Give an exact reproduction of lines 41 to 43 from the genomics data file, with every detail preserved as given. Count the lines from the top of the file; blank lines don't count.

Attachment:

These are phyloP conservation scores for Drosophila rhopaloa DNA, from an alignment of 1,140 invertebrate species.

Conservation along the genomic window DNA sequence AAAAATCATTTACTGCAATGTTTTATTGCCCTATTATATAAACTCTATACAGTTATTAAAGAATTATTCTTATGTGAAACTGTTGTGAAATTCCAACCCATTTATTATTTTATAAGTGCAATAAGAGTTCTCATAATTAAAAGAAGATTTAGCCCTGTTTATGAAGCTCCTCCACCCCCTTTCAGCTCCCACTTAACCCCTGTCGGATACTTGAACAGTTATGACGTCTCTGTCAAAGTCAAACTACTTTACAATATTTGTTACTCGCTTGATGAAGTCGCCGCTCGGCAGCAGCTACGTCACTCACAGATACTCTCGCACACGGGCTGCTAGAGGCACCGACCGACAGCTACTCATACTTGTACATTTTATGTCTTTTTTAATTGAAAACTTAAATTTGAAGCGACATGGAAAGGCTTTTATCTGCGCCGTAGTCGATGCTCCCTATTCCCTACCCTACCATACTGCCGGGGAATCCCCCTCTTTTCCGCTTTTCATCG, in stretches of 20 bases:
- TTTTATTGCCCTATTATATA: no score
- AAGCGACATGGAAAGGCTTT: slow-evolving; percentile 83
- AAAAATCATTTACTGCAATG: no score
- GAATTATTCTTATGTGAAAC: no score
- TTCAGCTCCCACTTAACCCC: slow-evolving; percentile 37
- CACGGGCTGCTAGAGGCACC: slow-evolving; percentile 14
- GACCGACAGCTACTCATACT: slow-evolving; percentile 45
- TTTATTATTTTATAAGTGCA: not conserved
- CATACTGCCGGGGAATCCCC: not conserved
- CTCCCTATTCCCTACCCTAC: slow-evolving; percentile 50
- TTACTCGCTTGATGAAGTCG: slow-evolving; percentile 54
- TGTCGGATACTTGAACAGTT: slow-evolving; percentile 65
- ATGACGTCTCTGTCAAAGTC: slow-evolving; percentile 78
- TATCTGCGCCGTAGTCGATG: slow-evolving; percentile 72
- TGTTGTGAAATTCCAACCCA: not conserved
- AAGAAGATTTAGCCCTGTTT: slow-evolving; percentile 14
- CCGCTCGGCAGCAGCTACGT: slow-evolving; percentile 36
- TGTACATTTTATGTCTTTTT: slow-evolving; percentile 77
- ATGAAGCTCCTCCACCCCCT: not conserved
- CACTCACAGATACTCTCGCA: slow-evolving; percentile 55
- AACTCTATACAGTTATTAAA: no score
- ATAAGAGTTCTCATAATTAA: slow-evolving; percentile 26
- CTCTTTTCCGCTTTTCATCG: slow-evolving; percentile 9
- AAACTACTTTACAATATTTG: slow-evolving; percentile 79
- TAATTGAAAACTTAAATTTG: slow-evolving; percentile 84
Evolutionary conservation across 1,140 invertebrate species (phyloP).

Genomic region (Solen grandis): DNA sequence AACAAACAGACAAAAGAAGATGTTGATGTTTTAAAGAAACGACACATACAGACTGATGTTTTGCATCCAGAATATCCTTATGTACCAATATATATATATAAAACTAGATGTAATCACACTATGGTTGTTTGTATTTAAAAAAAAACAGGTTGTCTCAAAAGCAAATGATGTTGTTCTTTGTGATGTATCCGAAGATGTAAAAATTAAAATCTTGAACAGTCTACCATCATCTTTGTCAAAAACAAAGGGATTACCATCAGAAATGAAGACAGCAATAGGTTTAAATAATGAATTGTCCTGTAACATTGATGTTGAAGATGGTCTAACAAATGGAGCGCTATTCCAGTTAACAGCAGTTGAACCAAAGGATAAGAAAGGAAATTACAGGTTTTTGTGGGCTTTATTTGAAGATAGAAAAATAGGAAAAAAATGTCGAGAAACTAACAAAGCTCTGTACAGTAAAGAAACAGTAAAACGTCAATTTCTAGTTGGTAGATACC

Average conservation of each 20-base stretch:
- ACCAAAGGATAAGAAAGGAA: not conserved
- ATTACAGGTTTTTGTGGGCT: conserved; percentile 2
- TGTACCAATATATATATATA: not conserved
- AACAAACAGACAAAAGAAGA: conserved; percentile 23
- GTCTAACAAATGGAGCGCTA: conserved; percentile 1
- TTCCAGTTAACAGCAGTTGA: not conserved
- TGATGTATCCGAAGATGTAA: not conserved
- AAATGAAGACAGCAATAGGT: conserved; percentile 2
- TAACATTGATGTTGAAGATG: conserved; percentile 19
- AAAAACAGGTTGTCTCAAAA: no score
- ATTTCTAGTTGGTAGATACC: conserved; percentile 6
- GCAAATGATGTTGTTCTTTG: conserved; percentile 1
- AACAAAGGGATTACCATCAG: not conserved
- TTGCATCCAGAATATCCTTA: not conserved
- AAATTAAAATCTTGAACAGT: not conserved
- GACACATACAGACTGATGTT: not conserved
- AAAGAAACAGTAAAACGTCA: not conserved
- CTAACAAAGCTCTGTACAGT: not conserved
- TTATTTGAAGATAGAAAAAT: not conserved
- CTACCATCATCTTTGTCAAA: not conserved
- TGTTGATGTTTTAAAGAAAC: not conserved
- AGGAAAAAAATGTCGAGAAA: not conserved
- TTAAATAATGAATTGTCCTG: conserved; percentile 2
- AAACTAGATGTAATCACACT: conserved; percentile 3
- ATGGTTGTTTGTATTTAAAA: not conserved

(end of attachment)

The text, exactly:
- ATTTCTAGTTGGTAGATACC: conserved; percentile 6
- GCAAATGATGTTGTTCTTTG: conserved; percentile 1
- AACAAAGGGATTACCATCAG: not conserved